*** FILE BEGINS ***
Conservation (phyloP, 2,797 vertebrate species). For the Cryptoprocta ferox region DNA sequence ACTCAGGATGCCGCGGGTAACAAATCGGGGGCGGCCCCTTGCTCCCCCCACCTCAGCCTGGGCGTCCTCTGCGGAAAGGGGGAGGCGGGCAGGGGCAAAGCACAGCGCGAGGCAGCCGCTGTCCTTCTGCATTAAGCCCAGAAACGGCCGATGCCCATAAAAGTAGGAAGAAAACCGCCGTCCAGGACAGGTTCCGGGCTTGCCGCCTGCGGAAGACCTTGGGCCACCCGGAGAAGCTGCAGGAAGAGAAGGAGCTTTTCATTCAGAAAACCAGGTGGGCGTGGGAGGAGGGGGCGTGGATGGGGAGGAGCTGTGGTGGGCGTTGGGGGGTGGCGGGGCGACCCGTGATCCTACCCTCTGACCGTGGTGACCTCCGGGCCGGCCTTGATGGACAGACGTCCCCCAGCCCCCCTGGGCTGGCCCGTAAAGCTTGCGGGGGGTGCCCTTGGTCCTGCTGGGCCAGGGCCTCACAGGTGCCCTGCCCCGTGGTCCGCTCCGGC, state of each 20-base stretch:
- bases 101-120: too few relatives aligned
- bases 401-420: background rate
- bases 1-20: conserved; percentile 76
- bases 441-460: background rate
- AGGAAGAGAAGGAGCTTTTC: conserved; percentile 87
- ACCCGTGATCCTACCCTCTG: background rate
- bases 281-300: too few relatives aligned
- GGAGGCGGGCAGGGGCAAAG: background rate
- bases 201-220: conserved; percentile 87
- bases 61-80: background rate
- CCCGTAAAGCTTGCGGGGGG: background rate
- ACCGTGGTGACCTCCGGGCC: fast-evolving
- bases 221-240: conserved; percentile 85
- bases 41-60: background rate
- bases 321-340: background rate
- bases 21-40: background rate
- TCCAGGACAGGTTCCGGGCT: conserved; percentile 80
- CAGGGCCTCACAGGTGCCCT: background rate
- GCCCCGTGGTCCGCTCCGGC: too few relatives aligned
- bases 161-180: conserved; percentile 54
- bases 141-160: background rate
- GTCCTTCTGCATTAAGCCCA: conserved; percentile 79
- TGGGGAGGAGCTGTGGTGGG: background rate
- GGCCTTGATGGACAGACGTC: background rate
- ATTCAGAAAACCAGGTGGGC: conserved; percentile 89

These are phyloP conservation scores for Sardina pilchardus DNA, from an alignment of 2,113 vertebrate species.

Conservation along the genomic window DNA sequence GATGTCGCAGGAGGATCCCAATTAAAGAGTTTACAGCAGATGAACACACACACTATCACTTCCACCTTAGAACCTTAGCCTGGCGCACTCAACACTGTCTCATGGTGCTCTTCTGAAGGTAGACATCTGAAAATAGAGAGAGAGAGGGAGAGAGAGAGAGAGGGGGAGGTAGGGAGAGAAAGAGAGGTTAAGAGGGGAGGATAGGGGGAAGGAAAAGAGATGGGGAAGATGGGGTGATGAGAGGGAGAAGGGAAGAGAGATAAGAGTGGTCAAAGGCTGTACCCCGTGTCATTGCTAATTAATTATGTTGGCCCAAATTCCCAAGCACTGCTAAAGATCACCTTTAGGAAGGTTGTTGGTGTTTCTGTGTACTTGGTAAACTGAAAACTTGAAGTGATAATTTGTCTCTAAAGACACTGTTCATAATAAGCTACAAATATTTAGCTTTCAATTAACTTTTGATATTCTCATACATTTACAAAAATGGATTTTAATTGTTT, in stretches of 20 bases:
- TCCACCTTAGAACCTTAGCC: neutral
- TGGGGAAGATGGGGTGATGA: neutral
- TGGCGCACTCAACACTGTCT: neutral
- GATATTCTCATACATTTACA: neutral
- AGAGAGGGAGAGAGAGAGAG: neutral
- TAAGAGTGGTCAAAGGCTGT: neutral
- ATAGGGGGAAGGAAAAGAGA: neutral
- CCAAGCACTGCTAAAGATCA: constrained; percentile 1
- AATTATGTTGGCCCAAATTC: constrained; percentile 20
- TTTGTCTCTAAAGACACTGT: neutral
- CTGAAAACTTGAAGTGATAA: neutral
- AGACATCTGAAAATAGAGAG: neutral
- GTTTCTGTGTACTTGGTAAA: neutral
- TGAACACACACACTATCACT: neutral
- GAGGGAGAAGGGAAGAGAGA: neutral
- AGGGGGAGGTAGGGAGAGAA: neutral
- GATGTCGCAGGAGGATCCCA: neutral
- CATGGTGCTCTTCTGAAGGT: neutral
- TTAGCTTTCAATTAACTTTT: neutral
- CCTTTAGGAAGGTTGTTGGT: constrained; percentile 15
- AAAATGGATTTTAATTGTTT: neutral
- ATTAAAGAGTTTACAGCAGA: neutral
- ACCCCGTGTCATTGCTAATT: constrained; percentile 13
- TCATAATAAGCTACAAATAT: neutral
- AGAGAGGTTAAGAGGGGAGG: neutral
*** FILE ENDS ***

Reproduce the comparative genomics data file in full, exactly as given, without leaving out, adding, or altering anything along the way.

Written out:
Conservation (phyloP, 2,797 vertebrate species). For the Cryptoprocta ferox region DNA sequence ACTCAGGATGCCGCGGGTAACAAATCGGGGGCGGCCCCTTGCTCCCCCCACCTCAGCCTGGGCGTCCTCTGCGGAAAGGGGGAGGCGGGCAGGGGCAAAGCACAGCGCGAGGCAGCCGCTGTCCTTCTGCATTAAGCCCAGAAACGGCCGATGCCCATAAAAGTAGGAAGAAAACCGCCGTCCAGGACAGGTTCCGGGCTTGCCGCCTGCGGAAGACCTTGGGCCACCCGGAGAAGCTGCAGGAAGAGAAGGAGCTTTTCATTCAGAAAACCAGGTGGGCGTGGGAGGAGGGGGCGTGGATGGGGAGGAGCTGTGGTGGGCGTTGGGGGGTGGCGGGGCGACCCGTGATCCTACCCTCTGACCGTGGTGACCTCCGGGCCGGCCTTGATGGACAGACGTCCCCCAGCCCCCCTGGGCTGGCCCGTAAAGCTTGCGGGGGGTGCCCTTGGTCCTGCTGGGCCAGGGCCTCACAGGTGCCCTGCCCCGTGGTCCGCTCCGGC, state of each 20-base stretch:
- bases 101-120: too few relatives aligned
- bases 401-420: background rate
- bases 1-20: conserved; percentile 76
- bases 441-460: background rate
- AGGAAGAGAAGGAGCTTTTC: conserved; percentile 87
- ACCCGTGATCCTACCCTCTG: background rate
- bases 281-300: too few relatives aligned
- GGAGGCGGGCAGGGGCAAAG: background rate
- bases 201-220: conserved; percentile 87
- bases 61-80: background rate
- CCCGTAAAGCTTGCGGGGGG: background rate
- ACCGTGGTGACCTCCGGGCC: fast-evolving
- bases 221-240: conserved; percentile 85
- bases 41-60: background rate
- bases 321-340: background rate
- bases 21-40: background rate
- TCCAGGACAGGTTCCGGGCT: conserved; percentile 80
- CAGGGCCTCACAGGTGCCCT: background rate
- GCCCCGTGGTCCGCTCCGGC: too few relatives aligned
- bases 161-180: conserved; percentile 54
- bases 141-160: background rate
- GTCCTTCTGCATTAAGCCCA: conserved; percentile 79
- TGGGGAGGAGCTGTGGTGGG: background rate
- GGCCTTGATGGACAGACGTC: background rate
- ATTCAGAAAACCAGGTGGGC: conserved; percentile 89

These are phyloP conservation scores for Sardina pilchardus DNA, from an alignment of 2,113 vertebrate species.

Conservation along the genomic window DNA sequence GATGTCGCAGGAGGATCCCAATTAAAGAGTTTACAGCAGATGAACACACACACTATCACTTCCACCTTAGAACCTTAGCCTGGCGCACTCAACACTGTCTCATGGTGCTCTTCTGAAGGTAGACATCTGAAAATAGAGAGAGAGAGGGAGAGAGAGAGAGAGGGGGAGGTAGGGAGAGAAAGAGAGGTTAAGAGGGGAGGATAGGGGGAAGGAAAAGAGATGGGGAAGATGGGGTGATGAGAGGGAGAAGGGAAGAGAGATAAGAGTGGTCAAAGGCTGTACCCCGTGTCATTGCTAATTAATTATGTTGGCCCAAATTCCCAAGCACTGCTAAAGATCACCTTTAGGAAGGTTGTTGGTGTTTCTGTGTACTTGGTAAACTGAAAACTTGAAGTGATAATTTGTCTCTAAAGACACTGTTCATAATAAGCTACAAATATTTAGCTTTCAATTAACTTTTGATATTCTCATACATTTACAAAAATGGATTTTAATTGTTT, in stretches of 20 bases:
- TCCACCTTAGAACCTTAGCC: neutral
- TGGGGAAGATGGGGTGATGA: neutral
- TGGCGCACTCAACACTGTCT: neutral
- GATATTCTCATACATTTACA: neutral
- AGAGAGGGAGAGAGAGAGAG: neutral
- TAAGAGTGGTCAAAGGCTGT: neutral
- ATAGGGGGAAGGAAAAGAGA: neutral
- CCAAGCACTGCTAAAGATCA: constrained; percentile 1
- AATTATGTTGGCCCAAATTC: constrained; percentile 20
- TTTGTCTCTAAAGACACTGT: neutral
- CTGAAAACTTGAAGTGATAA: neutral
- AGACATCTGAAAATAGAGAG: neutral
- GTTTCTGTGTACTTGGTAAA: neutral
- TGAACACACACACTATCACT: neutral
- GAGGGAGAAGGGAAGAGAGA: neutral
- AGGGGGAGGTAGGGAGAGAA: neutral
- GATGTCGCAGGAGGATCCCA: neutral
- CATGGTGCTCTTCTGAAGGT: neutral
- TTAGCTTTCAATTAACTTTT: neutral
- CCTTTAGGAAGGTTGTTGGT: constrained; percentile 15
- AAAATGGATTTTAATTGTTT: neutral
- ATTAAAGAGTTTACAGCAGA: neutral
- ACCCCGTGTCATTGCTAATT: constrained; percentile 13
- TCATAATAAGCTACAAATAT: neutral
- AGAGAGGTTAAGAGGGGAGG: neutral